More than a year ago, I was sitting with my Mom sketching an Eastern Island stone statue. We were, though, thousands of kilometers away from the Chilean island, right by the entrance of the Wellcome Gallery at the British Museum.

Back then, I didn't know that that drawing would be both the opener of the first of a series of A4-sized Moleskine sketchbooks and the first illustration to make it into my sketches newsletter in July 2, 2019.

One year later, I find myself with fifty-three published sketches and stories.

I won't lie: it wasn't easy.

Some posts were fast to write, others required an intensive back-and-forth effort of writing and reviewing and writing and reviewing.

Many times, I've talked about my daily routine and habits, and about the process I follow to make this newsletter happen. I've wondered if I was repeating myself too much, but ever since I read John Maeda's advice I don't worry too much about it. "Repetition, repetition, repetition. It works. It works. It works."

In these pieces, I try to share things I learn that might inspire you as much as they inspired me, and tell stories with a personal tone without turning this newsletter into a personal diary. This is not a how-to guide, it's an art experiment and a literary exercise.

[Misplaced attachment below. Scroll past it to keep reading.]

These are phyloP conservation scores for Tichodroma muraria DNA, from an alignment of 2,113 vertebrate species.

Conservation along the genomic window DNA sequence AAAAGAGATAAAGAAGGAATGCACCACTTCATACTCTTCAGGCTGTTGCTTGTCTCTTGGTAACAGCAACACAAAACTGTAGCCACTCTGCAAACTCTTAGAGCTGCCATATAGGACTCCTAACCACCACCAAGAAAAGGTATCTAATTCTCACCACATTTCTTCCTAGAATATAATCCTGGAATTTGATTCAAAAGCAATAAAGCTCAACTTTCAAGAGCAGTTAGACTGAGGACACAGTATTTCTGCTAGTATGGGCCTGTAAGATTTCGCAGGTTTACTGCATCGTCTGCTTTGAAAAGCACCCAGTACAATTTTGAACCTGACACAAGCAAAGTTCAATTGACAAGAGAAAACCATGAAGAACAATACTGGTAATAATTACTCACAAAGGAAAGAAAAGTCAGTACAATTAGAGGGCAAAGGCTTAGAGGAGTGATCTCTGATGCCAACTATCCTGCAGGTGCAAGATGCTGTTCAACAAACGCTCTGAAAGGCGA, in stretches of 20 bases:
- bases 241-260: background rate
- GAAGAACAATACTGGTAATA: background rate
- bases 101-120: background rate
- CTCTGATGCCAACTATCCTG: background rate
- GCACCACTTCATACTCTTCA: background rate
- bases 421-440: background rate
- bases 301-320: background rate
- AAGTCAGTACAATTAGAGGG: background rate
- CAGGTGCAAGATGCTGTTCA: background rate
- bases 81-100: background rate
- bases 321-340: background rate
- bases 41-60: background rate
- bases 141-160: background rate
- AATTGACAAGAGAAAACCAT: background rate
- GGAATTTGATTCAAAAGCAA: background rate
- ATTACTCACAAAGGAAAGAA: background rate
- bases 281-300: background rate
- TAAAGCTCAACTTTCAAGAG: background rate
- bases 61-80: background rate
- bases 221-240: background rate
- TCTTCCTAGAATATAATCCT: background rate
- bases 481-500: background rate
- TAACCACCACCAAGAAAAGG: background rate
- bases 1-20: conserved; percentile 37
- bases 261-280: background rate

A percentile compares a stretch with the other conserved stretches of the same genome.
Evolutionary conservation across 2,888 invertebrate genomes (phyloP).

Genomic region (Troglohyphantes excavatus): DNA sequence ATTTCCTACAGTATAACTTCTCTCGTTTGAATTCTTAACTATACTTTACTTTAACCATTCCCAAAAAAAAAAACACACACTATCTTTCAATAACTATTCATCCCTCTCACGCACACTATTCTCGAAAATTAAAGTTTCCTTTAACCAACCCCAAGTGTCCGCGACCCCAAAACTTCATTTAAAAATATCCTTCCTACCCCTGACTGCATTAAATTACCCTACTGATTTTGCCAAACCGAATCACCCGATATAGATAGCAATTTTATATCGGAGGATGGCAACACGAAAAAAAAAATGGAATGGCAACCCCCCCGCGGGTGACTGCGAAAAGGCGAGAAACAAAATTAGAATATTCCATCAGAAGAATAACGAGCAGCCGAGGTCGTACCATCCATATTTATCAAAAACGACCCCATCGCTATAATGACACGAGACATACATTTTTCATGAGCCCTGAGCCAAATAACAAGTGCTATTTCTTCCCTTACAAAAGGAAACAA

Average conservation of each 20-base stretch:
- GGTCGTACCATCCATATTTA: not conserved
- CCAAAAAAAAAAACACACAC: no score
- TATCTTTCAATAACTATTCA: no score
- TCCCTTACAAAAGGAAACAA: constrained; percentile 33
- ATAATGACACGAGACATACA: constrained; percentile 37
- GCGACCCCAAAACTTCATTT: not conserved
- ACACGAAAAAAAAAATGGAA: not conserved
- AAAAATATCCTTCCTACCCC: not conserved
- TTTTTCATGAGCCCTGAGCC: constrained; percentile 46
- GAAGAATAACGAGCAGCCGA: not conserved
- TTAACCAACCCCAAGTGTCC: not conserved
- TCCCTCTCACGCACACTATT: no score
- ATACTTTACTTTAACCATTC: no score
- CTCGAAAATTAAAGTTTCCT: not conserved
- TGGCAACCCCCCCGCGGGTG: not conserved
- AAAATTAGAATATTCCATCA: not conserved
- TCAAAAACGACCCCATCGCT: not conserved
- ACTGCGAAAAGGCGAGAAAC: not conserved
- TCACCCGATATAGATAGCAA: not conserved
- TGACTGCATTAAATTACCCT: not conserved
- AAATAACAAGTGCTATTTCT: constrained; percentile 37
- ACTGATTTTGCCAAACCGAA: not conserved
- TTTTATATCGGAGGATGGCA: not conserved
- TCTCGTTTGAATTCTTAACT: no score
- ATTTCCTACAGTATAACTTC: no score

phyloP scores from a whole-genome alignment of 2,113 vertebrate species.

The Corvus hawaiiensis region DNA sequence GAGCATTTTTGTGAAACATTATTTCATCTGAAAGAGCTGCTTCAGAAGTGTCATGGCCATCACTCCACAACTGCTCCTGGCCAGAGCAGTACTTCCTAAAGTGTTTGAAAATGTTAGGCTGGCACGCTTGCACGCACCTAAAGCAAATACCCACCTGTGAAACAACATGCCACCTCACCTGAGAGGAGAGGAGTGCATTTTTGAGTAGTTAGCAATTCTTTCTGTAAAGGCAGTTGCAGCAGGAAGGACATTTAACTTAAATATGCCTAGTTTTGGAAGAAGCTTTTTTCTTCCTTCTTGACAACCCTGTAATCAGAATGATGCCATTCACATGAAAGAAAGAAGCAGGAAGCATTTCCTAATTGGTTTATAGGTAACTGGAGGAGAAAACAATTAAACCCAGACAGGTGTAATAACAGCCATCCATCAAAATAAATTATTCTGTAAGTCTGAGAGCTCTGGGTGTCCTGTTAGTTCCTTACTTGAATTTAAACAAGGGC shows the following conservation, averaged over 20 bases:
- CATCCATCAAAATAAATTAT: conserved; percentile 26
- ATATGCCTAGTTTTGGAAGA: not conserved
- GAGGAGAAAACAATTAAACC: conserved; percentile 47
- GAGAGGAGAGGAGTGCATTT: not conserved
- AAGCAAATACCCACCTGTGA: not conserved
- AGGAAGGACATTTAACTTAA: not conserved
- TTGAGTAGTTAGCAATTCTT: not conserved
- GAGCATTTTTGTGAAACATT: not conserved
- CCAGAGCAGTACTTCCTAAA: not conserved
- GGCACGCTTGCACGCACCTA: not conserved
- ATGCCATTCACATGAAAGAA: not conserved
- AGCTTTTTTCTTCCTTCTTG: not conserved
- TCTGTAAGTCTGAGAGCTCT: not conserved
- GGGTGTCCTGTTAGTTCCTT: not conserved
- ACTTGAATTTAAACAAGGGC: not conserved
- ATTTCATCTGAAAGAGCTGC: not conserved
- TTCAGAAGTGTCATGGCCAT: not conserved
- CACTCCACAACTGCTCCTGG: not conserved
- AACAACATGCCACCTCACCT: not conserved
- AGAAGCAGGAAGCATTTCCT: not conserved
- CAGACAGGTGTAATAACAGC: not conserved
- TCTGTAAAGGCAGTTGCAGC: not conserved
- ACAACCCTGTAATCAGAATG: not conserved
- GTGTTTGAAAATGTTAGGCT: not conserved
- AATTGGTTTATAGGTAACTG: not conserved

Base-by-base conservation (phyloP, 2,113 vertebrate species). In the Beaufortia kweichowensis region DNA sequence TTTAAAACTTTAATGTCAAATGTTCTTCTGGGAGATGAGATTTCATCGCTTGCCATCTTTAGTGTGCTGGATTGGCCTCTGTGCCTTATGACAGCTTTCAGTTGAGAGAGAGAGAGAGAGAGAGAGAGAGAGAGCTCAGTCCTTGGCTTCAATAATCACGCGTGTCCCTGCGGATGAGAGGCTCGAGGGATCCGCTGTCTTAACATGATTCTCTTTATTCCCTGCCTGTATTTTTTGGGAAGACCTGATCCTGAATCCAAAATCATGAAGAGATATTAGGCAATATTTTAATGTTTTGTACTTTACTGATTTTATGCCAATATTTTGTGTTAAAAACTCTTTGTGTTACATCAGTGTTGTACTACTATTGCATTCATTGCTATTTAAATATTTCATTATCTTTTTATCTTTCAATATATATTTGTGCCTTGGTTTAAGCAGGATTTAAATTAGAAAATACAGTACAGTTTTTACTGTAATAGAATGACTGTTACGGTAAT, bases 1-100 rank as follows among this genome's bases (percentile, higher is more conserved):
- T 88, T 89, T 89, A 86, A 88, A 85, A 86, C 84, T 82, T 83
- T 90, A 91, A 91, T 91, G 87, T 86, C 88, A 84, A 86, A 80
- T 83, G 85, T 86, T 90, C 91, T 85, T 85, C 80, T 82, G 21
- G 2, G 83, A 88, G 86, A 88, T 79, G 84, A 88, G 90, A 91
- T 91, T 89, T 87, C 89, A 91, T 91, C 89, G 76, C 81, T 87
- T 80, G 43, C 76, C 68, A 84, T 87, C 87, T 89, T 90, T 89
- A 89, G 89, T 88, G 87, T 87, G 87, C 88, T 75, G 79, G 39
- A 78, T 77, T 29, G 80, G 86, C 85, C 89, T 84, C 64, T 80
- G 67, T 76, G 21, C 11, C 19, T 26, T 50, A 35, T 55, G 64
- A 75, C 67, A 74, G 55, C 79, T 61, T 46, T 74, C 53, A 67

Many of my journaling notes are for me to keep. Yet I'll continue revisiting my notes and using the dozens of unpublished drafts as a source of inspiration for future stories.

I'd like to THANK YOU for pushing me to keep going in one way or another.

On top of writing a story and drawing, scanning, and editing a sketch—every Tuesday—I was hesitant to translate every single story to Spanish. "If you don't translate [your stories] to Spanish I probably won't read them," a friend said. As a native Spanish speaker who's been reading in English for the past ten years, I've used the translation of these posts as a way to practice my Spanish writing skills.

Some stories even made it into the Getting Simple podcast. (I produced an augmented audio version of Stories Are The Answer including clips from Patrick Winston's lectures.)

My girlfriend and my Mom have supported me heavily, providing feedback on most posts and helping with things that didn't sound quite right in Spanish.

Friends reviewed drafts; brainstormed; shared ideas on the publication format and the web layout; and spotted typos or simply corrected my English.

Many of you replied to my emails with insightful points of view.


Happy newsletterversary.

June 30, 2020
Nono Martínez Alonso

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Pencil sketch of Nono Martínez Alonso.